When advertising executive and theatre director Alyque Padamsee announced that he was doing a production of Andrew Lloyd Webber musical in 1974, he ran into a storm of protest. The musical had already angered religious groups in the US, who denounced some of the interpretations it contained as blasphemous, chiefly the suggestion that Jesus Christ was not the son of God but was actually nothing more than the right man at the right time. Suggestions that Judas was much misunderstood and that Mary Magdalene may have had a relationship with Jesus did not go down to well either.
As news spread of the musical being performed in Mumbai, angry letters were dashed off to theExaminer, the Catholic community newspaper. Padamsee, realising this could get out of hand, approached the head of the Church in Mumbai, Valerian Cardinal Gracias, and convinced him that he would treat Christ in “a reverential manner”.
He did that in two ways. Padamsee’s colleague in Lintas, Noel Godin wrote a special song to open the show: Mary (played by Devika Bhojwani) was to sing a tune that reiterate Christ’s divinity. (It became so popular, it is still sung in city churches.)
Padamsee also decided to change the words of a song by Judas to make it sound less critical of Jesus. In the original, Judas sang, “Listen Jesus, do you care for your race?/Don’t you see we must keep our place?” This sounded like the disciple was questioning Jesus, something that devout Catholics would have found offensive. Instead, Padamsee had Judas declare, “Listen Jesus, you do care for your race.” The Church was satisfied, since this made Judas sounded like he was completely accepting of Christ's primacy.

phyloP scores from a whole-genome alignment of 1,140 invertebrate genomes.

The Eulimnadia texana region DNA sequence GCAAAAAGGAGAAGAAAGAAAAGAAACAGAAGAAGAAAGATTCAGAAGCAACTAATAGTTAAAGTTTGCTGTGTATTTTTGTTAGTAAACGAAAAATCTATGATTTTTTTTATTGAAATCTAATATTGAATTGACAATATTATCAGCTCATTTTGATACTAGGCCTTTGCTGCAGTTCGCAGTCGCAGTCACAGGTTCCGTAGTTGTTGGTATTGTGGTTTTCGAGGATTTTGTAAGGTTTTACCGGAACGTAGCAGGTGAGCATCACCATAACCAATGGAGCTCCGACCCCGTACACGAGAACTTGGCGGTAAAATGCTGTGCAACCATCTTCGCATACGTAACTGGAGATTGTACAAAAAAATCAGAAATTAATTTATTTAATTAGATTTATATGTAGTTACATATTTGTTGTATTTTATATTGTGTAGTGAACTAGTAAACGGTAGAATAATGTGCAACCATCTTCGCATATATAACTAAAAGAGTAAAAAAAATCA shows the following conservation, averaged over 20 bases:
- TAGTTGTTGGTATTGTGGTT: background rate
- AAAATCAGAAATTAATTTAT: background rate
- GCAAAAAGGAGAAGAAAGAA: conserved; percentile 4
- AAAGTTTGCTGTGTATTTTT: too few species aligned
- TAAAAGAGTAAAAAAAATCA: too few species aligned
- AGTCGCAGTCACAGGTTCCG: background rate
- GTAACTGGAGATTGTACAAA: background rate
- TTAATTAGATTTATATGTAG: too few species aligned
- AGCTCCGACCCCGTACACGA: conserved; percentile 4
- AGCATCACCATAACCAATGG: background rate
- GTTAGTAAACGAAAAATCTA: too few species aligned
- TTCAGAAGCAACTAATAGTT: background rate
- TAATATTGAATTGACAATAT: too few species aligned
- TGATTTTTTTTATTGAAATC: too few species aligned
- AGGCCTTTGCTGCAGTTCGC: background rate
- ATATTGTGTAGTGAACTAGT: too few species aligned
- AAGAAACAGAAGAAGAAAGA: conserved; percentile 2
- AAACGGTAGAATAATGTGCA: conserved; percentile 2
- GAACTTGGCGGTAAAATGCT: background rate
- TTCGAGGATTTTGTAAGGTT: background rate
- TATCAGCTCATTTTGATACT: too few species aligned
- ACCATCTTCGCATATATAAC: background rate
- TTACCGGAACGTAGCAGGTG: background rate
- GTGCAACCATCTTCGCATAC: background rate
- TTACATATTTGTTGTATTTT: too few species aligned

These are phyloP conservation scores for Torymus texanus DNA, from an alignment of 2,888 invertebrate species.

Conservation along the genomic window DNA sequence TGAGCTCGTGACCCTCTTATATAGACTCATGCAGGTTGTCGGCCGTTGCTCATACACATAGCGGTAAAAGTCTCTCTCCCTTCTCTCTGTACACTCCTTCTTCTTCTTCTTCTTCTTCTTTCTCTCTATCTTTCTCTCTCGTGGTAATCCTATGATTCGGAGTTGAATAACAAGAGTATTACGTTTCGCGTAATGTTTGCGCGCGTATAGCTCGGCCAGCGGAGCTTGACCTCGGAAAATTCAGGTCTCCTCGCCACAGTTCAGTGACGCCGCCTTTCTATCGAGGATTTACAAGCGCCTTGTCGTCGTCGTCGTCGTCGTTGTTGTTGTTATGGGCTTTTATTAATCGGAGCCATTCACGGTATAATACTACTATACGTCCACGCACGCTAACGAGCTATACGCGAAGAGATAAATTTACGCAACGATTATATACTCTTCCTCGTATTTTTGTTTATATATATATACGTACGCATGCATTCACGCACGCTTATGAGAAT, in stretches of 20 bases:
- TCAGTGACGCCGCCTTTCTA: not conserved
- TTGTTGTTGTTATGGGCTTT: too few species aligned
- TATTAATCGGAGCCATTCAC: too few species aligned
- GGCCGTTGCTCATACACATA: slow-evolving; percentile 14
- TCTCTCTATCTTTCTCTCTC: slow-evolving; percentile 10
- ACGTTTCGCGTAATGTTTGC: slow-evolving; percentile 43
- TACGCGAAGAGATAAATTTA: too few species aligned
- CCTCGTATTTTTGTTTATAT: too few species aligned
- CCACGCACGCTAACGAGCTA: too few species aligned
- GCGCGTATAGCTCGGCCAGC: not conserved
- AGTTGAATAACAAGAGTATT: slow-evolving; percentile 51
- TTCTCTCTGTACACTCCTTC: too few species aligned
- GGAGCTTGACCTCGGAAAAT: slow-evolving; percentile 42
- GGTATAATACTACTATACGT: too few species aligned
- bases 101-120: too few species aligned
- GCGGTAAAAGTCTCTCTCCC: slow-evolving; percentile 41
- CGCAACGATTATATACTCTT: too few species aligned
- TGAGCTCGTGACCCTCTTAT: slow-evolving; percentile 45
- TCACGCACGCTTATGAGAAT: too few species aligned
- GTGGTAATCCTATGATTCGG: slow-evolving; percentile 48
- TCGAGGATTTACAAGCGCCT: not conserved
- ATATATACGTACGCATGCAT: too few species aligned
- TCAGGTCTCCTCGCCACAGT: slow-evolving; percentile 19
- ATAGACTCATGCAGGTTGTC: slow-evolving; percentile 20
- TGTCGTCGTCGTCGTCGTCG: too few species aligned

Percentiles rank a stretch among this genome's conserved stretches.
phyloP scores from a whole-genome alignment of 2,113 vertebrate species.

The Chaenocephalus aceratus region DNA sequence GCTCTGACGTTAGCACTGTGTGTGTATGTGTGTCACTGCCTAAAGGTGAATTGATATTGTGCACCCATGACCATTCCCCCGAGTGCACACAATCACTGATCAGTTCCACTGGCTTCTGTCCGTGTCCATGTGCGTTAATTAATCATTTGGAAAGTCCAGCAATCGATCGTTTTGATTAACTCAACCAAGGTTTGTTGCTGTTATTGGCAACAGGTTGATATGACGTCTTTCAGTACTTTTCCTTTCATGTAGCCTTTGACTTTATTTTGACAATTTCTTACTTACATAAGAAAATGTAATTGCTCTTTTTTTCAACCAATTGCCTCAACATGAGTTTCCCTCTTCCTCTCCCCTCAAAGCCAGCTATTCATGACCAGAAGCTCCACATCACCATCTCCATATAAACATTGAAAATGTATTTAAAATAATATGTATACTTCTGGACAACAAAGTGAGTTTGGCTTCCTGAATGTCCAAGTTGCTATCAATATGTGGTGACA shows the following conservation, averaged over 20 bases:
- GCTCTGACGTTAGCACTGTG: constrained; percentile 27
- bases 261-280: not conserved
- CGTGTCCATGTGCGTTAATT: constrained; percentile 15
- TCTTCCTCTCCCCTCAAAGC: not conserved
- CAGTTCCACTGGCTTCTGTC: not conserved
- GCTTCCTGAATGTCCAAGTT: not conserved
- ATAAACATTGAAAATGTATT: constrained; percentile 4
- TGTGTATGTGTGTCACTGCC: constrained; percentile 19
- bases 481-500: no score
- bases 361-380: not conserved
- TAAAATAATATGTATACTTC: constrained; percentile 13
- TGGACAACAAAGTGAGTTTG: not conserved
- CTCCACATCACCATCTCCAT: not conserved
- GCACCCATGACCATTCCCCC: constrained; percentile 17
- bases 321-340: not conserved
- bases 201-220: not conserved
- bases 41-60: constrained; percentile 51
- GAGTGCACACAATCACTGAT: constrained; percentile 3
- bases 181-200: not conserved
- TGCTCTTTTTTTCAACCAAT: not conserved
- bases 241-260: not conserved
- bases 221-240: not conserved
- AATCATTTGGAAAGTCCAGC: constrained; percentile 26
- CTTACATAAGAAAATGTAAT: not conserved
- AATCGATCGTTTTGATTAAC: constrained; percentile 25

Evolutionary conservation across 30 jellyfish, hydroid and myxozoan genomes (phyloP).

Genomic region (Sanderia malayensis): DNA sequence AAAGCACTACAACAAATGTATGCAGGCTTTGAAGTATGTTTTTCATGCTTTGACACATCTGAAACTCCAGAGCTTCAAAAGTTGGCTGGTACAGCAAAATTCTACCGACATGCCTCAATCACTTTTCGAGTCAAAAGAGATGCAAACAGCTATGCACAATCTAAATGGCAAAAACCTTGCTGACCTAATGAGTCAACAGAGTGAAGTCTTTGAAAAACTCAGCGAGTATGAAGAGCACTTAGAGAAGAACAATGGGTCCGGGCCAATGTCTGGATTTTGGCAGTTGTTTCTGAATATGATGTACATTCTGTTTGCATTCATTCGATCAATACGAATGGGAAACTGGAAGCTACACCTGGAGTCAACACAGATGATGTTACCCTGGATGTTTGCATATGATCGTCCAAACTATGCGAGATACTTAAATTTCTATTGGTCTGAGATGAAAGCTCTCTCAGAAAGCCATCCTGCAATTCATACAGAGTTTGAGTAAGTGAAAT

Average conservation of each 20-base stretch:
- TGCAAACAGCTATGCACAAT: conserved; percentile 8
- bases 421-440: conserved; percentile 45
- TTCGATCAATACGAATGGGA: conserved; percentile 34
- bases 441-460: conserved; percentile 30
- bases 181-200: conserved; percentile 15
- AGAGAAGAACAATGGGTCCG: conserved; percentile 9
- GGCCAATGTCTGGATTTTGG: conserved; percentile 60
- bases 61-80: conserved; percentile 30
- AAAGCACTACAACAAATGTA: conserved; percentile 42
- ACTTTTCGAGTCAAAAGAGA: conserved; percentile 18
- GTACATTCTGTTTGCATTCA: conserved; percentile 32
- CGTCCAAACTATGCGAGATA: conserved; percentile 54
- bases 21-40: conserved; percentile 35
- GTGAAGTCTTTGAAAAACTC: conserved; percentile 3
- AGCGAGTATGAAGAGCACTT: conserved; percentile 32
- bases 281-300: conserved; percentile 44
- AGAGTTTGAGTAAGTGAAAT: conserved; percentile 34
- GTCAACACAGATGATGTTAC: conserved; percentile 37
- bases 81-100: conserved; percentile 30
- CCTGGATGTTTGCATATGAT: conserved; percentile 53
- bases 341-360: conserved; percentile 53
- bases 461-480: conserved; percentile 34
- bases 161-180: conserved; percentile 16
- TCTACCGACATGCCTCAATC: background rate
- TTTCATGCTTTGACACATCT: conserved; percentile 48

As an added precaution, Padamsee showed the play to a group of senior clergy and got their blessings. He needn’t have worried. When the production opened, the Examiner wrote a glowing review, even praising the interpretations: “The liberties taken could provide an intelligent Catholic of pleasant discussion. Was Magdalene in love with Christ? Did she settle for a platonic friendship? Was Judas motivated by genuine concern for the friend he adored, possibly wanted physically, but who he believed had gone too far in an ideological crusade?” wrote critic Leslie Noronha.
The shows had two front rows reserved for priests and nuns. Many of them sat with their rosaries watching the musical intently. The complaints, if any, were about the high price of the tickets (Rs 60). With rock stars like Nandu Bhende and Madhukar Dhas on stage, the musical was a grand success.
In 2014, Padamsee revived Jesus Christ Superstar with a completely new cast – barring Bhojwani, who reprised her role. This time, there was not even a whiff of controversy. Indeed, in the intervening period, several other versions of the musical had been staged (one of them featuring rocker Vishal Dadlani) without much ado. To many old timers, however, none of them ever matched up to the high standards of the 1974 original.